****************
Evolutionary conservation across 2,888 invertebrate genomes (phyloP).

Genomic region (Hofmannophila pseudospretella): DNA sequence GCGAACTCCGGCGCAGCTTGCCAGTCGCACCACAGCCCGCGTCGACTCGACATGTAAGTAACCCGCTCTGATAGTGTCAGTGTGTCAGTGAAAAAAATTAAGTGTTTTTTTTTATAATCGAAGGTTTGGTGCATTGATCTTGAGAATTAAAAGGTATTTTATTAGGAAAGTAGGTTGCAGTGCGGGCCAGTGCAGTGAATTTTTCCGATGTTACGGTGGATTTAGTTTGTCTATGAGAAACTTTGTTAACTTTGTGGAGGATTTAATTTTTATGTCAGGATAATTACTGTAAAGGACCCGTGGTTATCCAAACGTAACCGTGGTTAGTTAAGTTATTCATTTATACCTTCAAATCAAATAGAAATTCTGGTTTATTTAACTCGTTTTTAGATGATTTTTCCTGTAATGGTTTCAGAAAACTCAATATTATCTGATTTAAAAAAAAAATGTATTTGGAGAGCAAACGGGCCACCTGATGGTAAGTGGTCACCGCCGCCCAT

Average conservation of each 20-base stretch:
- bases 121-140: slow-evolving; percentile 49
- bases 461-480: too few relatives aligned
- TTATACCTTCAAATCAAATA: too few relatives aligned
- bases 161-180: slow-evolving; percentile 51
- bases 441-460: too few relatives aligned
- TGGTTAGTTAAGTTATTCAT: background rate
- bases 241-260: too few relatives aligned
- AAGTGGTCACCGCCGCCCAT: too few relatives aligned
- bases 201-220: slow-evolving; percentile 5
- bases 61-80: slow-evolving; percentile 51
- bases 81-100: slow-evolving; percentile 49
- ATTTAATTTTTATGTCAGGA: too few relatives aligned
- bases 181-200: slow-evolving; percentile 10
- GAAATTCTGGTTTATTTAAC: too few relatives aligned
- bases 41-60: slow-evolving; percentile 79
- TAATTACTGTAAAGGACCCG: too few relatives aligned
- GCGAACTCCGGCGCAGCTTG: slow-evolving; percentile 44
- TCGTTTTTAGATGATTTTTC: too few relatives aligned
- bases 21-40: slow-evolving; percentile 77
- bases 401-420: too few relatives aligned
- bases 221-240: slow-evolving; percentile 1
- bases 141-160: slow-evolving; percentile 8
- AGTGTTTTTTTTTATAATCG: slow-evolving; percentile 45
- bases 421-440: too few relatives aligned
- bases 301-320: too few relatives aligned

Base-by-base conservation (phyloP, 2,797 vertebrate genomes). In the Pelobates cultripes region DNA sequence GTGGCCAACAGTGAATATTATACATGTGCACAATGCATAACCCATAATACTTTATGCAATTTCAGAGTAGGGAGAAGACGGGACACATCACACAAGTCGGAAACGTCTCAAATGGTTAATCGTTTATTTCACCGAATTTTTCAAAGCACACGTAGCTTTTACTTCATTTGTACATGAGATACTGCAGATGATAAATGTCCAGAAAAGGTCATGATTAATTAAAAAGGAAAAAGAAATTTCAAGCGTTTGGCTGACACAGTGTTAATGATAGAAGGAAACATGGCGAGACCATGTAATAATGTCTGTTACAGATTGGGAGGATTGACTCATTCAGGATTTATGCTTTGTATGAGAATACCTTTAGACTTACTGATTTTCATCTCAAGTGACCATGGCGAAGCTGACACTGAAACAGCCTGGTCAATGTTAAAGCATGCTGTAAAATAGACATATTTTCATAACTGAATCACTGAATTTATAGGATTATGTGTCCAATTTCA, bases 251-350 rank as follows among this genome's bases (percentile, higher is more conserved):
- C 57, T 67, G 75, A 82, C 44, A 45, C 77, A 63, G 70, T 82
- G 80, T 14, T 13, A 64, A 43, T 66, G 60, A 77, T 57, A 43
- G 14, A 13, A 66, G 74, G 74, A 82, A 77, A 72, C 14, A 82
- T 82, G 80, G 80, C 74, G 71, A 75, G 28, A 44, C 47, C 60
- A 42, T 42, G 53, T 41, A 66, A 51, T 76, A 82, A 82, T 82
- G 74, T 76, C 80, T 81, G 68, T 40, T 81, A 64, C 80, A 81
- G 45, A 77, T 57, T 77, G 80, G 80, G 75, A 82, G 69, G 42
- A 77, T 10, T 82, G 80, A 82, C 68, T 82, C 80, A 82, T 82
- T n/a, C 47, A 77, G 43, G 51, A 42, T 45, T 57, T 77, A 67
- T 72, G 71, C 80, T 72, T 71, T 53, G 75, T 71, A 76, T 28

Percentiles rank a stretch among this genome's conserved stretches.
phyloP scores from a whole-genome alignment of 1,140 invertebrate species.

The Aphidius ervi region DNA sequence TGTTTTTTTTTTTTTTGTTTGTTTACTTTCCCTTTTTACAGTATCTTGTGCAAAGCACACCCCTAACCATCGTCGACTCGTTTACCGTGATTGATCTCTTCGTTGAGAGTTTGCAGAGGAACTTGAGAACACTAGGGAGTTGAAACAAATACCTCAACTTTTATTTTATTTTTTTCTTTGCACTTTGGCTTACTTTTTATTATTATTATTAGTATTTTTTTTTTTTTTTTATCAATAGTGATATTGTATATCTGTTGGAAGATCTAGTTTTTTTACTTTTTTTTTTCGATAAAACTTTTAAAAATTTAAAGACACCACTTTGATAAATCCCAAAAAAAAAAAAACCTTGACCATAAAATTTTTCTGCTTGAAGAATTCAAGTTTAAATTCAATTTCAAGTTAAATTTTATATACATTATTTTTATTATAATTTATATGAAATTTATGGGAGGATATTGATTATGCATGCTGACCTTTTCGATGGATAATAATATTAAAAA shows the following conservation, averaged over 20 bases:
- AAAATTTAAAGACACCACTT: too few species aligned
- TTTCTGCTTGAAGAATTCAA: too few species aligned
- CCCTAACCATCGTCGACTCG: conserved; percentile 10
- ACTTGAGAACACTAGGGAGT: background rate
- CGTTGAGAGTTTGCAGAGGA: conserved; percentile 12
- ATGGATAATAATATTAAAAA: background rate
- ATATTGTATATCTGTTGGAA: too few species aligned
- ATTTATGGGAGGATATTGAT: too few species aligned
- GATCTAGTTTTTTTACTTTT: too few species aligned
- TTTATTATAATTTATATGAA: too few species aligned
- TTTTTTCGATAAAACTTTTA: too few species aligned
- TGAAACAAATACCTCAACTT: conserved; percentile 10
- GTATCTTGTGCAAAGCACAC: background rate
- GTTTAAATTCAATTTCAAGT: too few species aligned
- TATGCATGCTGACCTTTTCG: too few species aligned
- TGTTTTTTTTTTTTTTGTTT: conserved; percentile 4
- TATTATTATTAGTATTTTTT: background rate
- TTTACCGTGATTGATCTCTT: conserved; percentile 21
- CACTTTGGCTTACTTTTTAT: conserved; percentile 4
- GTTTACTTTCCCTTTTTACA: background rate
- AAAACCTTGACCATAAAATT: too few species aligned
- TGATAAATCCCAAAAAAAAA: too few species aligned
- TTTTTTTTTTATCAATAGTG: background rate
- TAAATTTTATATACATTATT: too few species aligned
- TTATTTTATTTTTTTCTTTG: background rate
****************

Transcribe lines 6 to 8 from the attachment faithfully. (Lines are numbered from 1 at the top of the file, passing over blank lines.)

- TTATACCTTCAAATCAAATA: too few relatives aligned
- bases 161-180: slow-evolving; percentile 51
- bases 441-460: too few relatives aligned